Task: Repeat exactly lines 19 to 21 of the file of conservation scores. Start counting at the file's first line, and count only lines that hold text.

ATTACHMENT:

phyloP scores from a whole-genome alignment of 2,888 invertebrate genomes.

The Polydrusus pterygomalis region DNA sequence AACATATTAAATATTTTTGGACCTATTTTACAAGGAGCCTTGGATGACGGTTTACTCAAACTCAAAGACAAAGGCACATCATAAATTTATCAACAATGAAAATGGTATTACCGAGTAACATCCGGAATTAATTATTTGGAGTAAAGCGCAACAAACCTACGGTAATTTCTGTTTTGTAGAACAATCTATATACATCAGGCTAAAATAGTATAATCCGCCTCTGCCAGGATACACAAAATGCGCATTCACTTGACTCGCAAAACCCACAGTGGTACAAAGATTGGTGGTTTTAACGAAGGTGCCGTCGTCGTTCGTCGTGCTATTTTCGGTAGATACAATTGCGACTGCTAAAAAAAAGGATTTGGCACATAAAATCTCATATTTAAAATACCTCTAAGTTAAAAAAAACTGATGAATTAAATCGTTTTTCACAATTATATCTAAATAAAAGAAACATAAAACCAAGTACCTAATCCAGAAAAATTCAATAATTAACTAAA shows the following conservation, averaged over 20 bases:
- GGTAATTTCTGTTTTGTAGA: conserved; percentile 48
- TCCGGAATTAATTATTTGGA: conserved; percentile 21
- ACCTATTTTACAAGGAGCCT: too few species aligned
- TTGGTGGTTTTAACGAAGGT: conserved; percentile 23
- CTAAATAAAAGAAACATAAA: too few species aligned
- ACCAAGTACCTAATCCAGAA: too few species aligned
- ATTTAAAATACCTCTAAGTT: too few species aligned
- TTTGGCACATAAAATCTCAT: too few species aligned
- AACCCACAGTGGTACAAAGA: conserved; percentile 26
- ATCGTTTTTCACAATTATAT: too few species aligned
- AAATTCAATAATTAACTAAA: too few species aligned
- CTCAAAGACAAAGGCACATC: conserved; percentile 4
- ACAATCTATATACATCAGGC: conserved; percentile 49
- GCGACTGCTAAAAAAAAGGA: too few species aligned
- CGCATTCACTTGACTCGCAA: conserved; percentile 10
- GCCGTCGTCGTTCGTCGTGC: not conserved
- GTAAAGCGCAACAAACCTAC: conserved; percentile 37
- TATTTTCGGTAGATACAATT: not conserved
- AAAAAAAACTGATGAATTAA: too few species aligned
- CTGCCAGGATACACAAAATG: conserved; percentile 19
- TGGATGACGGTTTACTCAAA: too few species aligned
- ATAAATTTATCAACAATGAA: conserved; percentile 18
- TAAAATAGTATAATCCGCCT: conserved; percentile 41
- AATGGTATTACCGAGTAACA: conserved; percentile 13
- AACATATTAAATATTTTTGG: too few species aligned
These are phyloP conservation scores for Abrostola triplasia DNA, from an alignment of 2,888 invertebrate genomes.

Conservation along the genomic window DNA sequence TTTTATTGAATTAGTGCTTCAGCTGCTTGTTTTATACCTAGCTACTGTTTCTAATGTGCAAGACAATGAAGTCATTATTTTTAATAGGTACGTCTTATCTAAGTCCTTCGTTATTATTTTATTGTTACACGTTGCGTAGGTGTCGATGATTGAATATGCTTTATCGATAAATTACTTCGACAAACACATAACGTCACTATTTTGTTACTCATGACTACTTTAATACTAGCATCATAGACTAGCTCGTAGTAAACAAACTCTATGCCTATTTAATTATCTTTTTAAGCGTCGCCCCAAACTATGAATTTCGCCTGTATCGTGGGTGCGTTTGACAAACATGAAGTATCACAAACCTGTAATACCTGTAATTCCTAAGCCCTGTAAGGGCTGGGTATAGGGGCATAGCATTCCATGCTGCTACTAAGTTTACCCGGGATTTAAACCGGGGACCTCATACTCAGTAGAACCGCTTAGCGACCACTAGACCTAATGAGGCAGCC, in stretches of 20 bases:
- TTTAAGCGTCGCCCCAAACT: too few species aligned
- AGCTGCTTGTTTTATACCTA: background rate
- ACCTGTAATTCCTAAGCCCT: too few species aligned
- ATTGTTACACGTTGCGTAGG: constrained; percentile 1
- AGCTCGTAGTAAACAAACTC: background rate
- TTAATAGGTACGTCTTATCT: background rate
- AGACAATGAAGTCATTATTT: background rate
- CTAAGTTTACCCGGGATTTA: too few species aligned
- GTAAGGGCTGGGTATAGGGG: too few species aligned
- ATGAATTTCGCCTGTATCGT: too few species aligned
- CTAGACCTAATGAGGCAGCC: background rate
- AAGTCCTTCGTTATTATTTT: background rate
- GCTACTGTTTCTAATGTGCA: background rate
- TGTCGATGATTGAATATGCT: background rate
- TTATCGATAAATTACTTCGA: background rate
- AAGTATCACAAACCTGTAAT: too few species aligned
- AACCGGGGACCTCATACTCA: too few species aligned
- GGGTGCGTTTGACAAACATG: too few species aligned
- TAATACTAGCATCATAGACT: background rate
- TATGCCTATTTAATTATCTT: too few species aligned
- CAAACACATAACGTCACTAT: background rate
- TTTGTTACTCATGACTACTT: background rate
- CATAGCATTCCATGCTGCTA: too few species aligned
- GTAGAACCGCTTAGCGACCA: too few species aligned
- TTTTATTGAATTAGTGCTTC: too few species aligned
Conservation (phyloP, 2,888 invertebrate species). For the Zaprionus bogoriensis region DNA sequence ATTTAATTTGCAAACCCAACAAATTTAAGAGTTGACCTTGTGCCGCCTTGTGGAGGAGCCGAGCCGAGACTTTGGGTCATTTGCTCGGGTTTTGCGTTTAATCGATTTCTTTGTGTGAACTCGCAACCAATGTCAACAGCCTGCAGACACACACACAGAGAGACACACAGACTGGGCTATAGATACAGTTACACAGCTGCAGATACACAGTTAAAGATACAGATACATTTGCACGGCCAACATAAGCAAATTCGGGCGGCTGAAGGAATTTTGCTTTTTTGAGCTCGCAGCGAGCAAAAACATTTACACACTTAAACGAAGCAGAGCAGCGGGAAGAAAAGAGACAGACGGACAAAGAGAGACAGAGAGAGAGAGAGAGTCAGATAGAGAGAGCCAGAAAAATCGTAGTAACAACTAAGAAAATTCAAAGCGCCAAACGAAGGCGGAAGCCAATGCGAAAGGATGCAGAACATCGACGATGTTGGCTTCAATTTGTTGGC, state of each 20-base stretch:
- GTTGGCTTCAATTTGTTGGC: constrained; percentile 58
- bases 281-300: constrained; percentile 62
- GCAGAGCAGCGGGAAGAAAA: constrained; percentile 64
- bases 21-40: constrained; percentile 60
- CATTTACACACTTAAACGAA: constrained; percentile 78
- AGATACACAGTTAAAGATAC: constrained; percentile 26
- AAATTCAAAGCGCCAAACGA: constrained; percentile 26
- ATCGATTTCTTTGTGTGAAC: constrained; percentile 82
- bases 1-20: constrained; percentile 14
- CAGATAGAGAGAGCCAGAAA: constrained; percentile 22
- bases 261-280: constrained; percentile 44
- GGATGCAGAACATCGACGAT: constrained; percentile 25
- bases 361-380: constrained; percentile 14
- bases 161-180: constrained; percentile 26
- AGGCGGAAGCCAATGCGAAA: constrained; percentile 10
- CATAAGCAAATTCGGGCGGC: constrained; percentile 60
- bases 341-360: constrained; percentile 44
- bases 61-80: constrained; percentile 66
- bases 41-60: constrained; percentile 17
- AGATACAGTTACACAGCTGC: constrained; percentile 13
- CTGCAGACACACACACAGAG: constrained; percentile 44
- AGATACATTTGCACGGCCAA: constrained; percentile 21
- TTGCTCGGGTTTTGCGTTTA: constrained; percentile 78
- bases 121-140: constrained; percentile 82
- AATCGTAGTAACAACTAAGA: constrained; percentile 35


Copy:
- GTAAAGCGCAACAAACCTAC: conserved; percentile 37
- TATTTTCGGTAGATACAATT: not conserved
- AAAAAAAACTGATGAATTAA: too few species aligned